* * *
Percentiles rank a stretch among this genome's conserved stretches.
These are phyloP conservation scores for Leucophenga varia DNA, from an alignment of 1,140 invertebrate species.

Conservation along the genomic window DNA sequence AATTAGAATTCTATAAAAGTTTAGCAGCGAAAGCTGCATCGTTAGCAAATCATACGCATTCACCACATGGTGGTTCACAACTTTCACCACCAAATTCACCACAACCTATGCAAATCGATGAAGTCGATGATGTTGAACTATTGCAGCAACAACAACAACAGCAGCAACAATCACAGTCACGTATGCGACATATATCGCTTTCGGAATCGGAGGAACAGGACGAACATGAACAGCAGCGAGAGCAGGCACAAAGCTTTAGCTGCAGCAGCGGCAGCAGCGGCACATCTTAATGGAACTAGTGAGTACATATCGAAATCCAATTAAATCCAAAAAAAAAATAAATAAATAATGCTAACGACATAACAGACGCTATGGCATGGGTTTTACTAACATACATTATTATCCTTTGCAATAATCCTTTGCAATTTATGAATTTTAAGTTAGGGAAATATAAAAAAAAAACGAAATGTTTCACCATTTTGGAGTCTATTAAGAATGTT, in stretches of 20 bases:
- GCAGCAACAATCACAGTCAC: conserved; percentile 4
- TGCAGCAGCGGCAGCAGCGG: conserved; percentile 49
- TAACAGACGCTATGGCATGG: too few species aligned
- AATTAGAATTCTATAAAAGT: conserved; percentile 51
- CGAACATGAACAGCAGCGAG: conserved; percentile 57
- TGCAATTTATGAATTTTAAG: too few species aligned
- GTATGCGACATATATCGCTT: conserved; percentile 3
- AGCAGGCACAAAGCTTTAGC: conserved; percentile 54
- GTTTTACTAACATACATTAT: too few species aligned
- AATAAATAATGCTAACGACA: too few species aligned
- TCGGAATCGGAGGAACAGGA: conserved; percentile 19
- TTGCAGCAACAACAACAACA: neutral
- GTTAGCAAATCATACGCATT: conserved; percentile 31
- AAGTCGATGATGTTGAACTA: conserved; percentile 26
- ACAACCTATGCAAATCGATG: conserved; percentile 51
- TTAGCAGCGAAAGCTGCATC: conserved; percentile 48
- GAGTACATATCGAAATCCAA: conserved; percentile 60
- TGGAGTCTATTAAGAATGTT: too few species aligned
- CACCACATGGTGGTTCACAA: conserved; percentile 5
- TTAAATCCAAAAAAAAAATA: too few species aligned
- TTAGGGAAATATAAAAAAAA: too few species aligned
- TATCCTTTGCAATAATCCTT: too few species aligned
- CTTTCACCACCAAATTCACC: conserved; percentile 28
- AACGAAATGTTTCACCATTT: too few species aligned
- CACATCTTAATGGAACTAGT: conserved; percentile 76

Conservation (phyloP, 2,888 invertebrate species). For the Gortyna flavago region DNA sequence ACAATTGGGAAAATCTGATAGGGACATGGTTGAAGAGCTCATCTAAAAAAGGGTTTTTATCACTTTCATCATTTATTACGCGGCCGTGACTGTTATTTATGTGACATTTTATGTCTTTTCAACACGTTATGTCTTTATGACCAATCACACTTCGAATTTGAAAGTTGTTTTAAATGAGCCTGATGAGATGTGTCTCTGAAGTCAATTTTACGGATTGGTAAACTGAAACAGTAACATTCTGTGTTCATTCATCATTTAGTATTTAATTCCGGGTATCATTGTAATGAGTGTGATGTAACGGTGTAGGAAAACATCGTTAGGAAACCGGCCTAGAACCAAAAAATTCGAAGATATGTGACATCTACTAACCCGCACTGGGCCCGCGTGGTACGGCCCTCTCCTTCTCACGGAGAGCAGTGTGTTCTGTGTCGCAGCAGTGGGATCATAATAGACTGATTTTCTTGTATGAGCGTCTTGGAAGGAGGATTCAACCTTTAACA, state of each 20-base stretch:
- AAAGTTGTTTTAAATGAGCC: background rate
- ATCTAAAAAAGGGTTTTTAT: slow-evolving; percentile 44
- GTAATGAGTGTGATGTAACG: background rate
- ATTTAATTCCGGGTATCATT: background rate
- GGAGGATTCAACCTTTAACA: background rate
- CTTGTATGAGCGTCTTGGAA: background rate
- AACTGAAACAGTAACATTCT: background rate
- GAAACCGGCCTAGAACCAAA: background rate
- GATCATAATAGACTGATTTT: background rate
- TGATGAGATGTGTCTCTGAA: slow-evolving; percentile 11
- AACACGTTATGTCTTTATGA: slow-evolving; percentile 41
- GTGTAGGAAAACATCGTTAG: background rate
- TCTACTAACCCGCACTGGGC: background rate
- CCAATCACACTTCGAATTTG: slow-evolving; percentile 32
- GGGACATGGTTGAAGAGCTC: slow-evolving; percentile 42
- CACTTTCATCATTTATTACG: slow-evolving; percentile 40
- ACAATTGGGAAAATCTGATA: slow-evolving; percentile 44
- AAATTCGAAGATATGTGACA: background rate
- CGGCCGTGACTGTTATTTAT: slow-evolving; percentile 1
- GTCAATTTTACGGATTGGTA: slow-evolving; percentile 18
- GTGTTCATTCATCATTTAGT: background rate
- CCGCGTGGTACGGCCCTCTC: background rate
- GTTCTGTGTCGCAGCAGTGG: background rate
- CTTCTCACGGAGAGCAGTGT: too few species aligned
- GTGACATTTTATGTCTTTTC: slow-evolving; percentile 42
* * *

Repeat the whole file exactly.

Percentiles rank a stretch among this genome's conserved stretches.
These are phyloP conservation scores for Leucophenga varia DNA, from an alignment of 1,140 invertebrate species.

Conservation along the genomic window DNA sequence AATTAGAATTCTATAAAAGTTTAGCAGCGAAAGCTGCATCGTTAGCAAATCATACGCATTCACCACATGGTGGTTCACAACTTTCACCACCAAATTCACCACAACCTATGCAAATCGATGAAGTCGATGATGTTGAACTATTGCAGCAACAACAACAACAGCAGCAACAATCACAGTCACGTATGCGACATATATCGCTTTCGGAATCGGAGGAACAGGACGAACATGAACAGCAGCGAGAGCAGGCACAAAGCTTTAGCTGCAGCAGCGGCAGCAGCGGCACATCTTAATGGAACTAGTGAGTACATATCGAAATCCAATTAAATCCAAAAAAAAAATAAATAAATAATGCTAACGACATAACAGACGCTATGGCATGGGTTTTACTAACATACATTATTATCCTTTGCAATAATCCTTTGCAATTTATGAATTTTAAGTTAGGGAAATATAAAAAAAAAACGAAATGTTTCACCATTTTGGAGTCTATTAAGAATGTT, in stretches of 20 bases:
- GCAGCAACAATCACAGTCAC: conserved; percentile 4
- TGCAGCAGCGGCAGCAGCGG: conserved; percentile 49
- TAACAGACGCTATGGCATGG: too few species aligned
- AATTAGAATTCTATAAAAGT: conserved; percentile 51
- CGAACATGAACAGCAGCGAG: conserved; percentile 57
- TGCAATTTATGAATTTTAAG: too few species aligned
- GTATGCGACATATATCGCTT: conserved; percentile 3
- AGCAGGCACAAAGCTTTAGC: conserved; percentile 54
- GTTTTACTAACATACATTAT: too few species aligned
- AATAAATAATGCTAACGACA: too few species aligned
- TCGGAATCGGAGGAACAGGA: conserved; percentile 19
- TTGCAGCAACAACAACAACA: neutral
- GTTAGCAAATCATACGCATT: conserved; percentile 31
- AAGTCGATGATGTTGAACTA: conserved; percentile 26
- ACAACCTATGCAAATCGATG: conserved; percentile 51
- TTAGCAGCGAAAGCTGCATC: conserved; percentile 48
- GAGTACATATCGAAATCCAA: conserved; percentile 60
- TGGAGTCTATTAAGAATGTT: too few species aligned
- CACCACATGGTGGTTCACAA: conserved; percentile 5
- TTAAATCCAAAAAAAAAATA: too few species aligned
- TTAGGGAAATATAAAAAAAA: too few species aligned
- TATCCTTTGCAATAATCCTT: too few species aligned
- CTTTCACCACCAAATTCACC: conserved; percentile 28
- AACGAAATGTTTCACCATTT: too few species aligned
- CACATCTTAATGGAACTAGT: conserved; percentile 76

Conservation (phyloP, 2,888 invertebrate species). For the Gortyna flavago region DNA sequence ACAATTGGGAAAATCTGATAGGGACATGGTTGAAGAGCTCATCTAAAAAAGGGTTTTTATCACTTTCATCATTTATTACGCGGCCGTGACTGTTATTTATGTGACATTTTATGTCTTTTCAACACGTTATGTCTTTATGACCAATCACACTTCGAATTTGAAAGTTGTTTTAAATGAGCCTGATGAGATGTGTCTCTGAAGTCAATTTTACGGATTGGTAAACTGAAACAGTAACATTCTGTGTTCATTCATCATTTAGTATTTAATTCCGGGTATCATTGTAATGAGTGTGATGTAACGGTGTAGGAAAACATCGTTAGGAAACCGGCCTAGAACCAAAAAATTCGAAGATATGTGACATCTACTAACCCGCACTGGGCCCGCGTGGTACGGCCCTCTCCTTCTCACGGAGAGCAGTGTGTTCTGTGTCGCAGCAGTGGGATCATAATAGACTGATTTTCTTGTATGAGCGTCTTGGAAGGAGGATTCAACCTTTAACA, state of each 20-base stretch:
- AAAGTTGTTTTAAATGAGCC: background rate
- ATCTAAAAAAGGGTTTTTAT: slow-evolving; percentile 44
- GTAATGAGTGTGATGTAACG: background rate
- ATTTAATTCCGGGTATCATT: background rate
- GGAGGATTCAACCTTTAACA: background rate
- CTTGTATGAGCGTCTTGGAA: background rate
- AACTGAAACAGTAACATTCT: background rate
- GAAACCGGCCTAGAACCAAA: background rate
- GATCATAATAGACTGATTTT: background rate
- TGATGAGATGTGTCTCTGAA: slow-evolving; percentile 11
- AACACGTTATGTCTTTATGA: slow-evolving; percentile 41
- GTGTAGGAAAACATCGTTAG: background rate
- TCTACTAACCCGCACTGGGC: background rate
- CCAATCACACTTCGAATTTG: slow-evolving; percentile 32
- GGGACATGGTTGAAGAGCTC: slow-evolving; percentile 42
- CACTTTCATCATTTATTACG: slow-evolving; percentile 40
- ACAATTGGGAAAATCTGATA: slow-evolving; percentile 44
- AAATTCGAAGATATGTGACA: background rate
- CGGCCGTGACTGTTATTTAT: slow-evolving; percentile 1
- GTCAATTTTACGGATTGGTA: slow-evolving; percentile 18
- GTGTTCATTCATCATTTAGT: background rate
- CCGCGTGGTACGGCCCTCTC: background rate
- GTTCTGTGTCGCAGCAGTGG: background rate
- CTTCTCACGGAGAGCAGTGT: too few species aligned
- GTGACATTTTATGTCTTTTC: slow-evolving; percentile 42